Impossible Persons

Reading the comments in a post on Unconditional Election (in a TULIP series), I ran across this interesting bit:

Dr. Mohler answered a question on election/human responsabilityl/God’s sovereignty to this doctrine in his debate with Dr. Patterson at the last SBC convention:
there are two impossible persons: those who want to be saved and are not saved and those who do not want to be saved and are saved”. Not an exact quote but I guess it is close… [italic emphasis mine]


Is that a little reductionist, or is that the deal?



Filed under Apologetics

Anonymites Anonymous

One of the hardest things I’ve found about returning to church is becoming a real, live, acting member of the body of Christ. I’m terribly introverted, and over the years, I’ve found it easier and easier to withdraw from social situations, rather than extend the effort to be part of a group. When I have joined a group, or exerted myself to join the larger world, it was often a false cheery front, performed out of necessity, counting the minutes to which I could retreat again into my own, comfortable, quiet and solitary world.

When I started going back to church this year, I didn’t really see any need to change that. I thought, well, I’d get in and talk to God, and get out. No muss, no fuss. Sure, smile at people, but don’t get too close – they might ask you something personal.

I don’t think I’m alone here on this. Lifeway released the results of a recent study that shows visitors to a church prefer to remain anonymous.

But as it happened, there was a new person’s BBQ at the pastor’s house in two weeks, and someone asked me if I would come, and I thought, okay…what will one time hurt?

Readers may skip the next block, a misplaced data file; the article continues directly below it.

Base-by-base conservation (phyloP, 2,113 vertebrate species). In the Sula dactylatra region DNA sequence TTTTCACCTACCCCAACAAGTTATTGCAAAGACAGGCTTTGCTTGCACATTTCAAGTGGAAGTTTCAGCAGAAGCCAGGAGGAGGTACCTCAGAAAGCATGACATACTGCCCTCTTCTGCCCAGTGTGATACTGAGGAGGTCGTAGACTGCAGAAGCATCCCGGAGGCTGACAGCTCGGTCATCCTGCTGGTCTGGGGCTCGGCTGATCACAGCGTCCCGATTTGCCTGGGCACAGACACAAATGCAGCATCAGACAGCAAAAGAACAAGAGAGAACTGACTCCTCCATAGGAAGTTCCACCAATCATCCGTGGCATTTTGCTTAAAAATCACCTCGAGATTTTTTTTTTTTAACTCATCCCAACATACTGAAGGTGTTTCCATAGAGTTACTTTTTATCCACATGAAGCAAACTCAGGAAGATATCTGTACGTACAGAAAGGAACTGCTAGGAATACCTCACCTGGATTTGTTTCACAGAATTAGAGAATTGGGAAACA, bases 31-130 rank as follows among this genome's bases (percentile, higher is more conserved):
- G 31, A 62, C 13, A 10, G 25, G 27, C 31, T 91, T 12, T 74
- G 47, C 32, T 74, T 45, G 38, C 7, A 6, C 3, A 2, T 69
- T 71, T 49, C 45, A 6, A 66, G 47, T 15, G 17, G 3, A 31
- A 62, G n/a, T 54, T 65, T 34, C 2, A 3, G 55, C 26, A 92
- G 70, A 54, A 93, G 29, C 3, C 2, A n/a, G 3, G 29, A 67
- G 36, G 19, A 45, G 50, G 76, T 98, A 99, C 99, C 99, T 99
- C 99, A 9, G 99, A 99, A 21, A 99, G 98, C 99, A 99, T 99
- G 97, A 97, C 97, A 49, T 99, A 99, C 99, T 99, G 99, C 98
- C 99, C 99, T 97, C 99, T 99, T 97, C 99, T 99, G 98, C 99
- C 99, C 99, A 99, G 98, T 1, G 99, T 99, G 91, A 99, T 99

I went. I felt awkward and weird of course. But there were a couple of people at the party I recognized the next week at church and we waved.

My kids went to Sunday school, and they wanted playdates with their new friends there. So I ended up talking to the parents. More awkward little small talk, but again…more people to wave hello to.

And soon enough, I was having a hard time getting out of the chapel after the service, because I kept getting waylaid by these people.

In my reading, I started noticing the passages about the body of Christ. How we are really actually his body here on earth. How we all have a function. And I started to realize how important this is – to be real brothers and sisters. So I had lunch with some here and there. I went on a trip with some others. I did more reaching out than I’ve done for decades.

It’s a quiet revolution in my life. There has been no big bang change, but I know these people, these siblings of mine. I know they are affecting my life, and I am affecting theirs, and it is in Christ.

I knew my attitude had changed when I recently spoke with a co-worker who grew up in a church in Eastern Europe. He was complaining how American churches are too friendly. He wanted to get in, worship, and get out. No muss, no fuss. And I wanted to tell him why, and that it was not only a necessary thing, but a good thing.